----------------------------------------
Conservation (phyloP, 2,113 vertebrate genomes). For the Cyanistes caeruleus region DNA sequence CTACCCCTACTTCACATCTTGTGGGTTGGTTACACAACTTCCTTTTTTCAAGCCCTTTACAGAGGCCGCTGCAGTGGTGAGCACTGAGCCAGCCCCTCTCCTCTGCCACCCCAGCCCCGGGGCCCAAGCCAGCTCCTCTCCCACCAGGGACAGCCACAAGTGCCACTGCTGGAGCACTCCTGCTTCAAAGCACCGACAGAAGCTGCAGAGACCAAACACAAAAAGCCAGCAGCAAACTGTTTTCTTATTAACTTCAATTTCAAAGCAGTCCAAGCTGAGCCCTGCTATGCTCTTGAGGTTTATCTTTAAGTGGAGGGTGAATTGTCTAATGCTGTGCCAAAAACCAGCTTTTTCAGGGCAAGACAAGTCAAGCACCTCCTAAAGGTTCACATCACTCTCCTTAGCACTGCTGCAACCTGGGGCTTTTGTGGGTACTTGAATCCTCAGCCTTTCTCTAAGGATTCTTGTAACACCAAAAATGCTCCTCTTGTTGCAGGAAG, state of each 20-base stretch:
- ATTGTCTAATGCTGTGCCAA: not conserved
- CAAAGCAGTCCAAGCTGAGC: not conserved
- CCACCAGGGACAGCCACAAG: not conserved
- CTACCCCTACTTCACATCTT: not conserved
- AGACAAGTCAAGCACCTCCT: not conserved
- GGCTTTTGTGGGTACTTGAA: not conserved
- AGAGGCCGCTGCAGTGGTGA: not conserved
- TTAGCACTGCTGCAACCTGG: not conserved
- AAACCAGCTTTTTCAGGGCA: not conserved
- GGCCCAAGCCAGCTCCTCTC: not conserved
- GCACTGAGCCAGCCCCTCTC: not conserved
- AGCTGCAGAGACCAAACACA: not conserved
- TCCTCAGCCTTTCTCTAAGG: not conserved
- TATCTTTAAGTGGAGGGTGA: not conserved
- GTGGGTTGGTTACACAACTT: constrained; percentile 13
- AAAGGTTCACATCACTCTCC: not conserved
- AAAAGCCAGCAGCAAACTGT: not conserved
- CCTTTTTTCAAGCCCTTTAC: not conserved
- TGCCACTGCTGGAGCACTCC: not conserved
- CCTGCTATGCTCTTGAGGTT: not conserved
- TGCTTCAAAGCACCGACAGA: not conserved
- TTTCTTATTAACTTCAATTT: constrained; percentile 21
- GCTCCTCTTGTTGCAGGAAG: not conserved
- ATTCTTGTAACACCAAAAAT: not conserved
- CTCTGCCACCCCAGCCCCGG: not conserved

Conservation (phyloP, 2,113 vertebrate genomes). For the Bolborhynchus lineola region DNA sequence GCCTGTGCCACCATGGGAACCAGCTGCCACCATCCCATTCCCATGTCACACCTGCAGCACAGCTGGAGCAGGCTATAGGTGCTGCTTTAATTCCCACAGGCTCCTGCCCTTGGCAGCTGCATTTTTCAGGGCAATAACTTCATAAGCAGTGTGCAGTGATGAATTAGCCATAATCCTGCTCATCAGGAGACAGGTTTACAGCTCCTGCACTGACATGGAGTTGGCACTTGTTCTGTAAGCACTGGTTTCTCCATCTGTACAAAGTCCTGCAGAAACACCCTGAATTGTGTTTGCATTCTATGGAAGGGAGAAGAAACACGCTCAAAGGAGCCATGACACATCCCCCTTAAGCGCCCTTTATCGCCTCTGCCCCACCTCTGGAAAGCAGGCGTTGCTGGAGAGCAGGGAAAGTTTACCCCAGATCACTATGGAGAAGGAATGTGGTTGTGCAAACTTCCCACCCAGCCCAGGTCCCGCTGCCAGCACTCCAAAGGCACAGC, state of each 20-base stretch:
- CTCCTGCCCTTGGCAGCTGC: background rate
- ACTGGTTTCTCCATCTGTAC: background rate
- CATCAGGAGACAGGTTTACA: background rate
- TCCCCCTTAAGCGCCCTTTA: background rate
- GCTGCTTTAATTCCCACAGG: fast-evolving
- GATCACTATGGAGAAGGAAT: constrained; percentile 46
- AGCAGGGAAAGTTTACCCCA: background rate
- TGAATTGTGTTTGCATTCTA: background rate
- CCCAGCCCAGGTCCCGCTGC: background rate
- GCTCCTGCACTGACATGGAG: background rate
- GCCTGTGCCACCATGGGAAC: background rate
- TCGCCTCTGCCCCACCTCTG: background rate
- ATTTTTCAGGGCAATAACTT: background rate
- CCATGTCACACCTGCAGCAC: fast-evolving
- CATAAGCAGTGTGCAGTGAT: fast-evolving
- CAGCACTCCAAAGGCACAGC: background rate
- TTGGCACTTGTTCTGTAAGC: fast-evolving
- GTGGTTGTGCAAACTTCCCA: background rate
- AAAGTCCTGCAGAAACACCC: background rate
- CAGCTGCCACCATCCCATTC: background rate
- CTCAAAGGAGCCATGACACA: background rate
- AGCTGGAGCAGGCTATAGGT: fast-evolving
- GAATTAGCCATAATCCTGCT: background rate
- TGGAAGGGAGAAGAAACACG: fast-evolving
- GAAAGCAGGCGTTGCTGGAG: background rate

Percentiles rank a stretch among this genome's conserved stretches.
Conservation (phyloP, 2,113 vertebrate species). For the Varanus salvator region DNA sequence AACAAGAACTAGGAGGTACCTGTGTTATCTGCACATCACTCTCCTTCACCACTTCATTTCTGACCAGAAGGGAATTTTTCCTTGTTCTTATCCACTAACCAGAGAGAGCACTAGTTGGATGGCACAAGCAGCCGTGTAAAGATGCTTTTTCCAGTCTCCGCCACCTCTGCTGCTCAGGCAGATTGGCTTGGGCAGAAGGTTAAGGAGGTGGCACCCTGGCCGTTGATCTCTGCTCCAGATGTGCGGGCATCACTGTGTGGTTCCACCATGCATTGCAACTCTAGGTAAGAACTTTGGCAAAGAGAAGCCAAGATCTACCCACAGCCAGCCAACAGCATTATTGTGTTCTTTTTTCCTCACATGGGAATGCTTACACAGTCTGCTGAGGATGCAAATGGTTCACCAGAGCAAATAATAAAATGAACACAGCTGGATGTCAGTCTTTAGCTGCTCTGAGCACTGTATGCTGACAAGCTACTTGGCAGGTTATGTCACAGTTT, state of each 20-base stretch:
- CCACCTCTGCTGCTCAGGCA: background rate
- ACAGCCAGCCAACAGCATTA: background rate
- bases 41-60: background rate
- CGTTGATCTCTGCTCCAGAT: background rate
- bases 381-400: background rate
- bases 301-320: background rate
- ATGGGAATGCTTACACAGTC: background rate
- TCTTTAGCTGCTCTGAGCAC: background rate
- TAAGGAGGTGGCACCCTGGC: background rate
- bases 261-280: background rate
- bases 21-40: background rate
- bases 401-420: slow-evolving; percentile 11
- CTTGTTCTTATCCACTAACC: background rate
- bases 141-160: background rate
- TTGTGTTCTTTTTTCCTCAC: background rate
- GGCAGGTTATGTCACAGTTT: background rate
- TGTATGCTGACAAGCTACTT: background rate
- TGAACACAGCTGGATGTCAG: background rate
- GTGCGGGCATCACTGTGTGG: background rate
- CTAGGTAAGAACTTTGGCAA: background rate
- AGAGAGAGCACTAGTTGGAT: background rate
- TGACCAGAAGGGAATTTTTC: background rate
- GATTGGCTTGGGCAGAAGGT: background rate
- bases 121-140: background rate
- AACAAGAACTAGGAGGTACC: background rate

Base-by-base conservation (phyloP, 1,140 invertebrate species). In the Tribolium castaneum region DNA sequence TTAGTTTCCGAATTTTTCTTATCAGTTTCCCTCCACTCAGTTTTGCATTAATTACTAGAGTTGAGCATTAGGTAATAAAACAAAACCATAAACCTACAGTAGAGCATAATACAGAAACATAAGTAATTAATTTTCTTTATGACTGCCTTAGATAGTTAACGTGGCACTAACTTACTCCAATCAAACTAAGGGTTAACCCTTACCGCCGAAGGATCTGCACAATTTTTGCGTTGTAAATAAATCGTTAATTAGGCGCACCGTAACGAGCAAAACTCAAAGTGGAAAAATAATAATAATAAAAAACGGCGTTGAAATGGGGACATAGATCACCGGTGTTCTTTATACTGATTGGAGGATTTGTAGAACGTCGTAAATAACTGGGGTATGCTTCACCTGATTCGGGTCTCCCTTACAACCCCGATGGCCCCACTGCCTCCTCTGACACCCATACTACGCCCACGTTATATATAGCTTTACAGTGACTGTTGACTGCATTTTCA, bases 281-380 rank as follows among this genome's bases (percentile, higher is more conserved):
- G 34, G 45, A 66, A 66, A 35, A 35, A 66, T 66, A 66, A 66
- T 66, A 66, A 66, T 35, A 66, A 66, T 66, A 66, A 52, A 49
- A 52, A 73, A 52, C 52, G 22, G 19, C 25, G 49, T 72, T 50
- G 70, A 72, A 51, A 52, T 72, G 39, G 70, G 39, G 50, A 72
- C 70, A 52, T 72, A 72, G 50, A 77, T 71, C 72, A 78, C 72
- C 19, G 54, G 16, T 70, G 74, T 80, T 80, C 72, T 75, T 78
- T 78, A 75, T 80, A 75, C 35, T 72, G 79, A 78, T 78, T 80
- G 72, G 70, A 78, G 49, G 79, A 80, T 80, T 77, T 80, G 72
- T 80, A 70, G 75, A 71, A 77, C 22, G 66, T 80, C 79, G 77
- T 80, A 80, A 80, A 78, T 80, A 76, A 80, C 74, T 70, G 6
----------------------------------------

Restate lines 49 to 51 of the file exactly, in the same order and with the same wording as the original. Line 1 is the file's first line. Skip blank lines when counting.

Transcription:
- AGCTGGAGCAGGCTATAGGT: fast-evolving
- GAATTAGCCATAATCCTGCT: background rate
- TGGAAGGGAGAAGAAACACG: fast-evolving